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Over the CREST: The Move to Euroclear Bank

AUTHOR(S): David Jones, Susanne McMenamin
KEY CONTACT(S): David Jones, Susanne McMenamin
PRACTICE AREA GROUP: Corporate, Mergers and Acquisitions
DATE: 03.02.2020

What is the problem?

Among the unintended consequences of the United Kingdom’s decision to leave the European Union is that the CREST system will no longer be authorised to act as a central securities depository (“CSD”) for Irish uncertificated securities.  This is because CREST’s operator, Euroclear UK & Ireland Limited (“EUI”), is a UK-incorporated company which passports its services into Ireland pursuant to European law so, as a result of Brexit, EUI will become a third country CSD. The European Commission has agreed, as a temporary measure, to recognise EUI as a third country CSD until 30 March 2021. Thereafter, the CREST system will cease to be available for the settlement of relevant Irish securities with effect from 30 March 2021.

Pursuant to European law, securities listed on a regulated market, multilateral trading facility or organised trading facility (a “Relevant Market”) must be held through and traded via a CSD.  This means that a replacement CSD will be required for relevant securities previously held via CREST on or before 30 March 2021. In addition, securities held via CREST but not listed on a Relevant Market (ie, “grey market” securities) will not be able to utilise CREST from 30 March 2021.

What is the solution?

Euroclear Bank, which operates a Belgian based international CSD, has been selected to provide a replacement holding and settlement system for securities of Irish companies listed or quoted on Euronext Dublin and/or the London Stock Exchange.  The Euroclear Bank model is structurally different to CREST and primary legislation is required in order to allow existing Irish listed securities to migrate to the new holding and settlement system.  In particular, after migration relevant securities will be held by Euroclear’s nominee and trades in such securities will be settled in Belgian law contractual rights (rather than the underlying security).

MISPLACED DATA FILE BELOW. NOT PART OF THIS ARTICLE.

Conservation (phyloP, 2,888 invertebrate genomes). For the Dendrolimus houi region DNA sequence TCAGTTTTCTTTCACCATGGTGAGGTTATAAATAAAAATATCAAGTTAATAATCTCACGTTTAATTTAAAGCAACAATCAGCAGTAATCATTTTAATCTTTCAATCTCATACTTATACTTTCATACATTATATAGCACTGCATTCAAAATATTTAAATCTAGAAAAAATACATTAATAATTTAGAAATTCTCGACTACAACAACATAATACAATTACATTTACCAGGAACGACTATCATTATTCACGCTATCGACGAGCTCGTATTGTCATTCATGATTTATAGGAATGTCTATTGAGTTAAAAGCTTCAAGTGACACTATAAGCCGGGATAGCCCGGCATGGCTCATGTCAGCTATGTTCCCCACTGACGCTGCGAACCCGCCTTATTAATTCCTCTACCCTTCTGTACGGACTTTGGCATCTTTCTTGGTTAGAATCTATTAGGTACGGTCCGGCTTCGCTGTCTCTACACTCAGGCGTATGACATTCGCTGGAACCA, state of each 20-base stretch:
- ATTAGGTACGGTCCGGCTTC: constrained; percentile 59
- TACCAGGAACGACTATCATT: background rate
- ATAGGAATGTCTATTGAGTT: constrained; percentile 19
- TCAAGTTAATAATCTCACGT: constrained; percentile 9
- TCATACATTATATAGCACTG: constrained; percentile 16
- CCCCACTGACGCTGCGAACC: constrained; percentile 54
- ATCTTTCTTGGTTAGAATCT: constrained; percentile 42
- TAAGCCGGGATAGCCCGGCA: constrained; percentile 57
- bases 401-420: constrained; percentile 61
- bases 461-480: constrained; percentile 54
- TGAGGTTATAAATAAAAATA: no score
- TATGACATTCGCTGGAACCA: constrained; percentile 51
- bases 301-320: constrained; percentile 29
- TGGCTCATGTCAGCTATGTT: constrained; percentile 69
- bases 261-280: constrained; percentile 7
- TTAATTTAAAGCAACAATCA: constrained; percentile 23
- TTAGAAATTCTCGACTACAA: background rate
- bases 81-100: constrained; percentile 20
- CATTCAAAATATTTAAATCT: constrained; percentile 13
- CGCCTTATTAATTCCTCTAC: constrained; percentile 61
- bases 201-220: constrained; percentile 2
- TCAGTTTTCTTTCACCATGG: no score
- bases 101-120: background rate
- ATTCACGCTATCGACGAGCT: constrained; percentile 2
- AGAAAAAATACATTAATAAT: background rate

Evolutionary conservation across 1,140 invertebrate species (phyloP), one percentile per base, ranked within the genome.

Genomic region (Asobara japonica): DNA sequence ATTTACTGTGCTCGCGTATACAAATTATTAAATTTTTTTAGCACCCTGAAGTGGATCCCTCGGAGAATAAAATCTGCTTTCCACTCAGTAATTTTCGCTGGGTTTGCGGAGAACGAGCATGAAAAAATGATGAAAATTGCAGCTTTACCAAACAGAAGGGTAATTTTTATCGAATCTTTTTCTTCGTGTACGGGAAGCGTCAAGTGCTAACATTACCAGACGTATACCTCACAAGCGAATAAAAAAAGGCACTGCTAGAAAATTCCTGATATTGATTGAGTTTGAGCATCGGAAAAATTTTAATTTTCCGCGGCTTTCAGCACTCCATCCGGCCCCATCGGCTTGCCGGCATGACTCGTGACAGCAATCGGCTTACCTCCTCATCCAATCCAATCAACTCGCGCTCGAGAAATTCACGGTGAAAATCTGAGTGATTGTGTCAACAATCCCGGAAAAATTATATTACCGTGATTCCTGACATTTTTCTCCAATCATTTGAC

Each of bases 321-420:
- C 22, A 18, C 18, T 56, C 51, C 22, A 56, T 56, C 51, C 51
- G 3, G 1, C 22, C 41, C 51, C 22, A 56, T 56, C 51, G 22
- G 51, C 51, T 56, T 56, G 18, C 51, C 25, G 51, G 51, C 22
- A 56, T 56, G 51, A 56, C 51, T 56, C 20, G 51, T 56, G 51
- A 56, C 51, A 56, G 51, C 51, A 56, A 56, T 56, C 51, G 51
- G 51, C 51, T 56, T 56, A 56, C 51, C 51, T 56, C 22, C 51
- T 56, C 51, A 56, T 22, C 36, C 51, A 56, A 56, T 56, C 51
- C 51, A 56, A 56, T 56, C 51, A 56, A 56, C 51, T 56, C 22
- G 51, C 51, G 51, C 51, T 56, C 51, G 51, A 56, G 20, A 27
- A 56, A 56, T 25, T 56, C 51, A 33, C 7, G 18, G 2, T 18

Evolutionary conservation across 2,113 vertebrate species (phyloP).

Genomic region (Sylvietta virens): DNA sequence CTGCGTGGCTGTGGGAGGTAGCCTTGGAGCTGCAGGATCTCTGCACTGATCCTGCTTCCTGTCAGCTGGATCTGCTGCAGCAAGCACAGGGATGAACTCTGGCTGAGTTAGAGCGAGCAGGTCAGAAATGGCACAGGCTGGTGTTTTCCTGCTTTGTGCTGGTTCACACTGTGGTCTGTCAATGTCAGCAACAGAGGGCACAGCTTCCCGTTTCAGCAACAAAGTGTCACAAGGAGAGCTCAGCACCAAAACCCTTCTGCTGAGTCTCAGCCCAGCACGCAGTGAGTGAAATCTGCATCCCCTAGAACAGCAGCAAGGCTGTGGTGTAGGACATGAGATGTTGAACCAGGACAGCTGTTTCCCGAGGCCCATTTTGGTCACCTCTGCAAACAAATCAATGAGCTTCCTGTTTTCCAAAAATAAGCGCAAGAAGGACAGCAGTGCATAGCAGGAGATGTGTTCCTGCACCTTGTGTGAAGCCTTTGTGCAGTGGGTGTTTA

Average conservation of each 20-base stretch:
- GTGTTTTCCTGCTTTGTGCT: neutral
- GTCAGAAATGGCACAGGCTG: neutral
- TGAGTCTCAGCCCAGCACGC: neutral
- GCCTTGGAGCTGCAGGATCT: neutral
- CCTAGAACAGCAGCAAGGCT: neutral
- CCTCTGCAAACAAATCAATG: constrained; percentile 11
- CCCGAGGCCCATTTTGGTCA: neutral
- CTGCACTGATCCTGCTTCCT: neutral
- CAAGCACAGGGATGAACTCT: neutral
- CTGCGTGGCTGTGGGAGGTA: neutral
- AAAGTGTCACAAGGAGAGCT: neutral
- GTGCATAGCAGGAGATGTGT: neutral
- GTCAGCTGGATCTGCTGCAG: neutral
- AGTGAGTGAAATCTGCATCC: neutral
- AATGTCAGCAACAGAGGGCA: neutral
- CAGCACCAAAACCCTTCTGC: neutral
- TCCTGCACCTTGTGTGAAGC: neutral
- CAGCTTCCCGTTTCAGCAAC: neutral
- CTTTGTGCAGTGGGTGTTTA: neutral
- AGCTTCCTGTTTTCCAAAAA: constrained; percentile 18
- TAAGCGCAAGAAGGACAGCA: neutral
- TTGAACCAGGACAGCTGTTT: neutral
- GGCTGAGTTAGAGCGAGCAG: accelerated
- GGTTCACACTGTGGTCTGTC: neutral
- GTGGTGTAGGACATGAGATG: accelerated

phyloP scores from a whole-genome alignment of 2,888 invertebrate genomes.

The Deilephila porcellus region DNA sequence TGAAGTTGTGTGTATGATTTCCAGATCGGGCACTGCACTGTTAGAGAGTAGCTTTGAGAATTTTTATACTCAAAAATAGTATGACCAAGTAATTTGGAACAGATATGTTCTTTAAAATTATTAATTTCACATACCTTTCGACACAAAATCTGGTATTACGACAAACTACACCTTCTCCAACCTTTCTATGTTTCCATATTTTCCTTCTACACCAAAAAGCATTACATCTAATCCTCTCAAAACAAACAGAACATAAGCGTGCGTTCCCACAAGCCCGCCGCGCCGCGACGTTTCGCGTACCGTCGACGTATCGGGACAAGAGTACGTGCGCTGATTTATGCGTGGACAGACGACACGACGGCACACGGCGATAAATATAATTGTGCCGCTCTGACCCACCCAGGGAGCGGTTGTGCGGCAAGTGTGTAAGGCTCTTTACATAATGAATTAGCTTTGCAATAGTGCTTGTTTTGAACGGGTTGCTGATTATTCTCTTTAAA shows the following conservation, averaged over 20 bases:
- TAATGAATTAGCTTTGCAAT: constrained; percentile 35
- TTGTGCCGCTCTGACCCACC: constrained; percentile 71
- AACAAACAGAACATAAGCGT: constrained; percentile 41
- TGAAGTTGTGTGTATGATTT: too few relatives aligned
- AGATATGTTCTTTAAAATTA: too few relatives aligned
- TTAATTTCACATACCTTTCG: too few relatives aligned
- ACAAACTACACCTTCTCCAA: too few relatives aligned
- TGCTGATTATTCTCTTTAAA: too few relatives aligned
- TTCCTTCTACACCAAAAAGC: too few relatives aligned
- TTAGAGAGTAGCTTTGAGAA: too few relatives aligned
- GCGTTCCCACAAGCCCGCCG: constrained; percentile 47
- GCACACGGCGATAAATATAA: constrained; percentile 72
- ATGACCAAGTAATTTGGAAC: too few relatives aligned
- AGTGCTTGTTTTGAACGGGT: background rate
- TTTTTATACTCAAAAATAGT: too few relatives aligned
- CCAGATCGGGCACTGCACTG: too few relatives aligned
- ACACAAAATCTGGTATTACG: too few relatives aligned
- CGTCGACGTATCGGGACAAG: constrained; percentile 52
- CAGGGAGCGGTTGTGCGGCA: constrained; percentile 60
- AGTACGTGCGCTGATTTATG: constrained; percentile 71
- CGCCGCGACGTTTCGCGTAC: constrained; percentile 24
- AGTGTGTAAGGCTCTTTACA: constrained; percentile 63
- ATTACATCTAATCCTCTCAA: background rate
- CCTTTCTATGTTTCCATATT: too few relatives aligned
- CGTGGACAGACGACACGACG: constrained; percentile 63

If an issuer does not participate in the migration to Euroclear Bank its uncertificated shares must be re-materialised into certificated form and investors will no longer be able to settle trades in such securities electronically.

The Migration of Participating Securities Act 2019 (the “Act”)
The Migration of Participating Securities Act 2019 was signed into law on Christmas day 2019, and it sets out the mechanism by which relevant listed Irish securities will migrate from EUI to Euroclear Bank.  The Act contemplates that the migration process will be effected for all relevant Irish securities on the same day, which is likely to be sometime in early March 2021.

The Act prescribes a number of steps to be taken by issuers prior to the migration of their relevant securities to Euroclear Bank.  In particular, it will be necessary for each relevant issuer to pass certain resolutions at its next AGM or at an EGM (convened in advance of the final migration date) consenting to the migration.  Currently a working group of Irish lawyers is preparing a template shareholder circular for the meeting, and Matheson’s equity capital markets team is actively engaged in the group.

Next Steps
Issuers should engage with their legal advisers so that the necessary corporate authorities can be sought from shareholders at their 2020 AGM (or a separate EGM). In addition, as the operation of the Euroclear Bank model is substantially different to that of CREST, issuers must amend their existing articles of association to ensure consistency with the operation of the new system. For more information, please contact David Jones or Susanne McMenamin.

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